There is even a dash of The Hunger Games in The Jewel. The dash comes in the form of Lucien who was the servant who prepped Violet for the auction selecting her dress and styling her hair and makeup. Lucien reminds me of Cinna of The Hunger Games in the way he forms an instant bond with the person he assigned to work with, and each in their own way help both their charge, and help incite a rebellion. Moreover, each of them are strong characters, despite the fact that they are not one of the main characters, their charisma and mystery makes you wish Suzanne Collins had provided more a backstory for Cinna, whereas we get to learn a lot more about Lucien’s life and his motivations.

Yes, there is a silly love story in The Jewel, but even that has a dark twist with the man in Violet’s life also as much of a prisoner as Violet is, despite the fact he seems to be able to interact more freely. Getting back to the comparison with The Selection, not only is The Jewel a darker story, but it is a lot more sexual as well.

The One

Can you be strong, independent, not compromise and be in love? I would like to think so, but the final book in Kiera Cass’s The Selection Series, The One, casts some doubts.

I liked the character of America in the first two books, her dogged determination to be herself and not play the game that is the Selection. After all, what would be the appeal of a pony show like the Selection for an intelligent musical prodigy with a sense of justice? Just the fact that she would transfer her affections from strong and deserving Aspen to shelter rich kid Maxon in the second book already annoyed me, and that streak ran in deeper in The One. After all, what’s so great about Maxon? He certainly seems good at standing by while his father both verbally and physically abuses her. What would someone like America possibly see in that weakling compared to Aspen who was born a Level 8 caste, but took on the responsibility of supporting his family even while he starved? Aspen who was strong enough to break up with America prodding her into taking part in the Selection so that she could raise her caste and have a better life is by far the better man in general and the best ‘selection’ for America. I haven’t experienced this kind of mismatch since Laurie married Jo’s spoiled sister Amy in Little Women!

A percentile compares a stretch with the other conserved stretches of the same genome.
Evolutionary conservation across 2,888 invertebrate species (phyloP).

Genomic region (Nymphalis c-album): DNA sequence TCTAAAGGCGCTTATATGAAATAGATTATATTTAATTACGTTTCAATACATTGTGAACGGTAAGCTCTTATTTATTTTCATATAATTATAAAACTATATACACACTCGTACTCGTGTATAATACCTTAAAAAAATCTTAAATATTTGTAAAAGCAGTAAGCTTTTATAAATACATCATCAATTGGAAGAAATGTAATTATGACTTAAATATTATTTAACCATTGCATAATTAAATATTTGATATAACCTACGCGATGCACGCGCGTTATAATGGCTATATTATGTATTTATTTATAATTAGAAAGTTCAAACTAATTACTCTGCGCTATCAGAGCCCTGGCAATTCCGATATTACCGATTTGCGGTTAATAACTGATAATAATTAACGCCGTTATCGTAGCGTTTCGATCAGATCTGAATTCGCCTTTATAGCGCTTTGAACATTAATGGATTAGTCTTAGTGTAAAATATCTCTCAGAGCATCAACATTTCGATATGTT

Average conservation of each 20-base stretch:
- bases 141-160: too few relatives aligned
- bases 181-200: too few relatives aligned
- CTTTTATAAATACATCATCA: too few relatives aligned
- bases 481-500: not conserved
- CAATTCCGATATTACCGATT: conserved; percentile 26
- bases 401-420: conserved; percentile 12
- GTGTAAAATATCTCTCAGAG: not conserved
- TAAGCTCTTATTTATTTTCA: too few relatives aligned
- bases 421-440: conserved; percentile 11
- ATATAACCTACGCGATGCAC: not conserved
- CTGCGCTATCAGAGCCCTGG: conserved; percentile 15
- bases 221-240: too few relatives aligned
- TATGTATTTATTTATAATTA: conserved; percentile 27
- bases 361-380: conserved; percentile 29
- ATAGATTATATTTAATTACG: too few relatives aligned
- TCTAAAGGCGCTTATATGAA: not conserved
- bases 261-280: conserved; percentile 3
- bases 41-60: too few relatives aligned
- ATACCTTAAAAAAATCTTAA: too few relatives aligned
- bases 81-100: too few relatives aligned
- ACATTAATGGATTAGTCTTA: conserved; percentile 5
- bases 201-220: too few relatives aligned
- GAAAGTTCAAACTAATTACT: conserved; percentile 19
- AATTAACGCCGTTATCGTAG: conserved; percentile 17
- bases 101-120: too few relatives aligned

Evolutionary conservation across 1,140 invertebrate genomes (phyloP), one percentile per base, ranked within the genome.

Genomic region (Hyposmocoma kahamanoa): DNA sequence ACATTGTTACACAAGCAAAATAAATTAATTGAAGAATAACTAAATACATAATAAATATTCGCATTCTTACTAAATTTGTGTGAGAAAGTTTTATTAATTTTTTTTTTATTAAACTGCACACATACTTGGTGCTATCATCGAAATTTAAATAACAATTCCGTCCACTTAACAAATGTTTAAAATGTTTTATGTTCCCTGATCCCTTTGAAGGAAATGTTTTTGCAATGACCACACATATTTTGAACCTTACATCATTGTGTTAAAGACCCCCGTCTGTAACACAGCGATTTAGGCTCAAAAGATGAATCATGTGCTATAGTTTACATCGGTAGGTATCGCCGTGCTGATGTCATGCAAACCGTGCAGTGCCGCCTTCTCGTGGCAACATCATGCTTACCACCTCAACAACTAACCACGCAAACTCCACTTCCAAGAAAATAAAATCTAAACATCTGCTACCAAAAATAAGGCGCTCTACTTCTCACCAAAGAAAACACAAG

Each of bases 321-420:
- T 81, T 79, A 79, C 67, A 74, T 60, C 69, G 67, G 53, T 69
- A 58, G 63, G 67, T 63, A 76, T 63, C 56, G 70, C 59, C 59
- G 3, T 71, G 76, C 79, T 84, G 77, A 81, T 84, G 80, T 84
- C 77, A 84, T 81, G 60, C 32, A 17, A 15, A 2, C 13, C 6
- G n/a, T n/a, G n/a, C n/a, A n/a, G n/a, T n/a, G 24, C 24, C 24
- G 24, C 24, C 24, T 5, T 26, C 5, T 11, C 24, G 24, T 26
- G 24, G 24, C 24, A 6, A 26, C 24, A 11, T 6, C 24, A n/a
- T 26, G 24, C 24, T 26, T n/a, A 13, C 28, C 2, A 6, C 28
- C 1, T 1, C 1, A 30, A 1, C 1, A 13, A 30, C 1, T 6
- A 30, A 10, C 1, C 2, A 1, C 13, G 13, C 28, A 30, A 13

Maxon exhibits the worst traits of shows like The Bachelor, the guy who strings all the ladies along because he can. We find out in this book which of the ladies, and there are many, he has been kissing and ‘dating.’ America deserves better than this playboy. Yes, Kiera Cass tries to make him out to be the poor little rich boy by reminding us that his father has beaten him and that he has lived a sheltered life, blah, blah, blah. So what? Aspen has endured far worse and remained strong and true to America until she dumped him in favor of Maxon.

America is guilty of the foolish myth that women have that their love will change a man for the better, so of course Kiera Cass weaves in that idea in the form that until America came along, Maxon didn’t realize how wrong the caste system was and that now that America has opened his eyes he will take action. Yeah, only once Daddy dearest is dead and there is no opposition, real hero. Ms. Cass even includes some love letters from Maxon to America in this story which are a prime example of why the word drivel was invented.

Do I sound angry? One of the things I have been loving about dystopian and apocalyptic novels these days is the plethora of really strong female characters, and my recent post touched on that. So this dystopian novel feels like a slap in the face and sets a bad example for young girls who might be influenced by this book. I thought we were finally growing away from the idea that the ultimate was to be a princess rescued by a prince who would make sure we lived happily ever after and toward the notion that instead we have the power to save the kingdom and create our own destiny.